We are always happy to see an author’s work go into a second edition, especially when they are as deserving of reprint as Kim Wilson’s beautiful Jane Austen-inspired books: Tea with Jane Austen and In the Garden with Jane Austen. Previously published in 2004 and 2008 respectively by Jones Books in the US, this new edition has been reprinted by Frances Lincoln, Limited of London. Both of these nonfiction books are gems of historical detail filled with awe inspiring visual splendor and informative insights into Jane Austen, her novels and her life.
Ms. Wilson is as an accomplished a writer as she is a designer, selecting beautiful vintage images to illustrate the text. Kudos also go out to her publisher who decided to use color images in this new edition and was wise enough to match the size and printing quality of each of the volumes to make them a matched pair. They make eye popping gifts for Janeites, cooks and gardeners alike.
I have previously reviewed In the Garden with Jane Austen in 2008 and my “affections and wishes are unchanged.” You can read my review here. I will however, offer my impressions of Tea with Jane Austen in the balance of this review.
In Regency era England, the popularity and social importance of tea-drinking is exemplified by Jane Austen’s characters no less than fifty-eight times in her six major novels. The observant reader will recognize pivotal events transpire around sitting down and taking tea: In Emma, Miss Bates declines coffee “No coffee, I thank you, for me-never take coffee. A little tea if you please,” in Northanger Abbey impressionable Catherine Moreland drinks tea with the Tilney’s and is awed by the “elegance of the breakfast set,” and in Pride and Prejudice, the toady Mr. Collins boasts of the supreme honor that his esteemed patroness Lady Catherine de Bourgh has bestowed on Elizabeth Bennet in being asked to tea at her grand residence of Rosings Park. We also know from Jane Austen’s letters that she was a tea-lover too. “We began our China Tea three days ago, & I find it very good.” Jane Austen, in a letter to her sister, Cassandra, 31 May 1811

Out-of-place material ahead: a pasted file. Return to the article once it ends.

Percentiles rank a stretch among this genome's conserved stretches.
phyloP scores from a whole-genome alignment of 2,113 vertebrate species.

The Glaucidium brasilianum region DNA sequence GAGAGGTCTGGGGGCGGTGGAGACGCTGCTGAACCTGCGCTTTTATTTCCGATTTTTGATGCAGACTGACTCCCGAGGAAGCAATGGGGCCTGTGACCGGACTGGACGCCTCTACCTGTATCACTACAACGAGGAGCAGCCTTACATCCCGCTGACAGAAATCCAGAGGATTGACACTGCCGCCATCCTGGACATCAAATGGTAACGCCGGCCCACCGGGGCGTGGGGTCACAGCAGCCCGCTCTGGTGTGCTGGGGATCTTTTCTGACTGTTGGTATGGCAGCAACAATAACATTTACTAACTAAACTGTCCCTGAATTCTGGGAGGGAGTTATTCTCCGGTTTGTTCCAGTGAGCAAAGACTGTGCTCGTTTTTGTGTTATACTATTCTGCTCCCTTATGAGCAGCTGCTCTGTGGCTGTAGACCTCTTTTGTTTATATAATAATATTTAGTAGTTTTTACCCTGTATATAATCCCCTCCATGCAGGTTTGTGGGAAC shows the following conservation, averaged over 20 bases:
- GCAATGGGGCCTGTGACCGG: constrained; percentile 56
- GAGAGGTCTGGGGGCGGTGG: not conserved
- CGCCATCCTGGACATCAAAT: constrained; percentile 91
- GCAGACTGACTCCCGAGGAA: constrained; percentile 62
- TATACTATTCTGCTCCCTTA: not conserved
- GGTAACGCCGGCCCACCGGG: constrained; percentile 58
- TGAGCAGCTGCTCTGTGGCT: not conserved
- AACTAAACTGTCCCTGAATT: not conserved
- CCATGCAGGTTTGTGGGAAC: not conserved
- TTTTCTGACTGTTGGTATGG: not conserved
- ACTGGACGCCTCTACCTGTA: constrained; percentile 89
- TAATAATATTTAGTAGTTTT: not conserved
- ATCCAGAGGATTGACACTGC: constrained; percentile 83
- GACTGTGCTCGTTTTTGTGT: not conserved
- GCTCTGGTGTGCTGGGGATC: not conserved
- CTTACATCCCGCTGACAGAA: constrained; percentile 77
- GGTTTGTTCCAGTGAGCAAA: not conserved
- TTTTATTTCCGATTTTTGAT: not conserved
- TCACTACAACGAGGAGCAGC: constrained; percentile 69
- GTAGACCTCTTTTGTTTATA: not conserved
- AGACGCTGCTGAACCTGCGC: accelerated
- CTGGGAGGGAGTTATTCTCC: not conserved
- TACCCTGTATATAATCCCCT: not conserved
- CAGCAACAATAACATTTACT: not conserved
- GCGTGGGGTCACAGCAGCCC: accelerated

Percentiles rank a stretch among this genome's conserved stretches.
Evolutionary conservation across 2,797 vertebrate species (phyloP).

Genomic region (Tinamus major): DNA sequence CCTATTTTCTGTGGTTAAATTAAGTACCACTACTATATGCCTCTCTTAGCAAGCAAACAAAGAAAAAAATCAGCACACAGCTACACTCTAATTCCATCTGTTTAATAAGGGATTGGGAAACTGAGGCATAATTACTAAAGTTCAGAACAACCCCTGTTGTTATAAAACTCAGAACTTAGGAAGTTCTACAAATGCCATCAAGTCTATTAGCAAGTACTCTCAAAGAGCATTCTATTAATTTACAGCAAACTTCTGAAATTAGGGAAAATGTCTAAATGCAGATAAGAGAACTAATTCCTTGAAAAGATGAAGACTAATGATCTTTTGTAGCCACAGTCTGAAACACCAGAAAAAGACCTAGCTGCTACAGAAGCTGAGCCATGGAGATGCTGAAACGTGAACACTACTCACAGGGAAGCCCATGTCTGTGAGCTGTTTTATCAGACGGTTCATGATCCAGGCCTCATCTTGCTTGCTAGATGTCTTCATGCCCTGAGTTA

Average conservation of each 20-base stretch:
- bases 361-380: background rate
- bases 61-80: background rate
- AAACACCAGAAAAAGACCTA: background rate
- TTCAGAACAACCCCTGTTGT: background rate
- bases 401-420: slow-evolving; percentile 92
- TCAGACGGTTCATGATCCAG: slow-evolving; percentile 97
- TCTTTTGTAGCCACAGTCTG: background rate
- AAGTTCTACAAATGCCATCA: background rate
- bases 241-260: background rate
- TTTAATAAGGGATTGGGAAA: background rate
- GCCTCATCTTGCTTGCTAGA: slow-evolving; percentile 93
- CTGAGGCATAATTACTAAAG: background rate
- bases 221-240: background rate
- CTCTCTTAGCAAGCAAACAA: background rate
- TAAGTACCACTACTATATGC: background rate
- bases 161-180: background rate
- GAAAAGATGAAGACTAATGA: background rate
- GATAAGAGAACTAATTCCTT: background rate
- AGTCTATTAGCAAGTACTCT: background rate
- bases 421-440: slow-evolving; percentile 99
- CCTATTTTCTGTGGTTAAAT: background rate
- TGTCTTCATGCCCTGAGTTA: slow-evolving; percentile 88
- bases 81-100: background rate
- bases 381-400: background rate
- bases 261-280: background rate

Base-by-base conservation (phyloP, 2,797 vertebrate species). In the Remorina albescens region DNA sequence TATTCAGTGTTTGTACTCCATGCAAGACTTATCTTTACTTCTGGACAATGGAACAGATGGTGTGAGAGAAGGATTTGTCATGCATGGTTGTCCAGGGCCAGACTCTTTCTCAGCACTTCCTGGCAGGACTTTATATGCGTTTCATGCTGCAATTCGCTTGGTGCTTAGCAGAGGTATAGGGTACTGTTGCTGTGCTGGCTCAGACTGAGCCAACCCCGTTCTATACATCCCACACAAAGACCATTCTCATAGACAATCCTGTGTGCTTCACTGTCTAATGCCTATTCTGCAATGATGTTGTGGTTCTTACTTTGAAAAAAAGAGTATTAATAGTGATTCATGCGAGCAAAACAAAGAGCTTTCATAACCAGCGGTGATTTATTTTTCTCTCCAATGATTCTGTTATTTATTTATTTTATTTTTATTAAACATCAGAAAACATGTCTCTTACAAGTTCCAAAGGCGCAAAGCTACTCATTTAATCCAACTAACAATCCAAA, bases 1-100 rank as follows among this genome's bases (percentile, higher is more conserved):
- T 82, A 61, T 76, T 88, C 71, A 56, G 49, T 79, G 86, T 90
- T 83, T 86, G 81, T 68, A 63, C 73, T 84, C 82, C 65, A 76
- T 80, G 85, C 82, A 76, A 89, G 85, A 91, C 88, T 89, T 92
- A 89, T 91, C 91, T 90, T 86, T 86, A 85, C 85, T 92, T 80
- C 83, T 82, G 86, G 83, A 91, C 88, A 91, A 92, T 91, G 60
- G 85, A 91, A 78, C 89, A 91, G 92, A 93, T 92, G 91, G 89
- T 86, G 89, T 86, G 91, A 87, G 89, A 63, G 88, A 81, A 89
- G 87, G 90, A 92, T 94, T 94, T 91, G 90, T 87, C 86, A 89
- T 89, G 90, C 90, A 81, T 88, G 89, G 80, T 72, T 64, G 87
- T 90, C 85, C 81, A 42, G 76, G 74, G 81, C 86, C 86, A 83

Popularized in the early 1700’s by Charles II’s wife Queen Catherine, a century later tea drinking had become a passionate ritual for the gentry and aristocracy in England. Tea at any meal was de rigueur, in fact, a whole meal was named after it. Tea-time is traditionally a light late afternoon meal about 4:00 pm created to tide one over until supper, which in Town, could be very late into the evening. Tea with Jane Austen primarily delves into the social history of tea and its role in Jane Austen’s life and her writing. It also offers a delectable array of recipes listed with traditional Regency era ingredients and preparation along with a conversion for the modern cook. Readers may find, like me, that with so much talk of food that one wants to dash out to the kitchen and commence to make the perfect cup of tea as described on page 114, and throw oneself into baking the plum cake from page 31. Ha!
What I found most enjoyable about this slim volume was the frequent mention of events in Austen’s life or incidents by her characters in the novels that illustrate the importance of tea as a very British ritual. Quotes are used liberally throughout adding to the connection.
“Perhaps you should like some tea, as soon as it can be got.” They both declared that they should prefer it to anything. Mrs. Price to Fanny and William in Mansfield Park.
Broken down into interesting chapters: Tea in the Morning; Tea Shopping; Tea Away from Home; Tea and Health and Tea in the Evening, this book is packed with historical information conveniently indexed in the back and features a select bibliography for further reading. The friendly conversational style of the author is as welcome and soothing as her topic.
5 out of 5 Regency Stars
Tea with Jane Austen, by Kim Wilson
Frances Lincoln Limited (2011) London
Hardcover (128) pages
© 2007 – 2011 Laurel Ann Nattress, Austenprose